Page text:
Before early modern nation building, the Low Countries referred to a wide area of northern Europe as a low-lying triangular river delta for the rivers Rhine, Meuse, Scheldt, and Ems. This area roughly stretches from French Gravelines and Dunkirk at its southwestern point, to the area of Dutch Delfzijl and German Eastern Frisia at its northeastern point, and to Luxembourg and French Thionville in the southeast.
The Low Countries were the scene of the early northern towns, newbuilt rather than developed from ancient centres, that mark the reawakening of Europe in the 12th century. In that period, they became one of the most densely populated regions of Europe, together with northern Italy.
A collection of several regions rather than one homogeneous region, all the low countries still shared a great number of similarities.
- Most were coastal regions bounded by the North Sea or the English Channel. The countries not having access to the sea linked themselves politically and economically to those that had access, so as to form one union of port and hinterland. A poetic description also calls the region the Low Countries by the Sea.
- Most spoke Middle Dutch out of which later would evolve Dutch. However some regions, such as the Bishopric of Liège, the Romance Flanders (around Cambrai, Lille, Tournai), the French-speaking part of Brabant around Nivelles and, Namur, where French or Walloon was the dominant language are often considered as part of the Low Countries as well.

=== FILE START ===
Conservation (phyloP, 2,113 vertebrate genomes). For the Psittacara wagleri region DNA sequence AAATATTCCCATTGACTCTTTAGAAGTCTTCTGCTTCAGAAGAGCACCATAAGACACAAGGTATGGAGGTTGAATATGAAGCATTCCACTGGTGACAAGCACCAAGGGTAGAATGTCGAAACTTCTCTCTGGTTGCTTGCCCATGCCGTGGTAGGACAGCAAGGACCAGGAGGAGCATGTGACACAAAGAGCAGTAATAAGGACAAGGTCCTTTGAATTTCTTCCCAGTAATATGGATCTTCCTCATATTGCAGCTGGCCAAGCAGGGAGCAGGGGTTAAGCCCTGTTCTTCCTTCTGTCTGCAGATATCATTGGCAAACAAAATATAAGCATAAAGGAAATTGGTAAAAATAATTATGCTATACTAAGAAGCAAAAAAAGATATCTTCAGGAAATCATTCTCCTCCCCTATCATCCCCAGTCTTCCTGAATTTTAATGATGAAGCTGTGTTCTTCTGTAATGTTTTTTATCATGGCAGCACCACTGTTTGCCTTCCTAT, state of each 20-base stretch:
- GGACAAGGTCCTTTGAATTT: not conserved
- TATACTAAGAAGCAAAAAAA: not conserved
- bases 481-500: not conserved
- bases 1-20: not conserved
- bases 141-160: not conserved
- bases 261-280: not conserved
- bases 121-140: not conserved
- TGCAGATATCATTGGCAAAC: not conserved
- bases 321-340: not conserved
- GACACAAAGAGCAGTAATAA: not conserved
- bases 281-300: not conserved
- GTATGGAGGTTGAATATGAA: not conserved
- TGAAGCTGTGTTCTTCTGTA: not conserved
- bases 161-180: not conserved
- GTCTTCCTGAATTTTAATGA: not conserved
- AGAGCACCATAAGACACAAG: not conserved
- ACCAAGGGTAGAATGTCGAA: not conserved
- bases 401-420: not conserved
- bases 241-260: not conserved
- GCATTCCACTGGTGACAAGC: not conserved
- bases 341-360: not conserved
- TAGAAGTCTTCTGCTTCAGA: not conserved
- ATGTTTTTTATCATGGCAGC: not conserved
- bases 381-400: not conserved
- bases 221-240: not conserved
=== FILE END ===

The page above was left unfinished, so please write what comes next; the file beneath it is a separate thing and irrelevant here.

- Most of them depended on a lord or count in name only, the cities effectively being ruled by guilds and councils and although in theory part of a kingdom, their interaction with their rulers was regulated by a strict set of liberties describing what the latter could and could not expect from them.
- All of them depended on trade and manufacturing and the encouragement of the free flow of goods and craftsmen.
The low countries were part of the Roman provinces of Belgica, Germania Inferior and Germania Superior. They were inhabited by Belgic tribes, before these were replaced by Germanic tribes in the 4th and 5th century. They were governed by the ruling Merovingian dynasty.
By the end of the 8th century, the Low Countries formed a part of Francia and the Merovingians were replaced by the Carolingian dynasty. In 800 the Pope crowned and appointed Charlemagne Emperor of the re-established Roman Empire.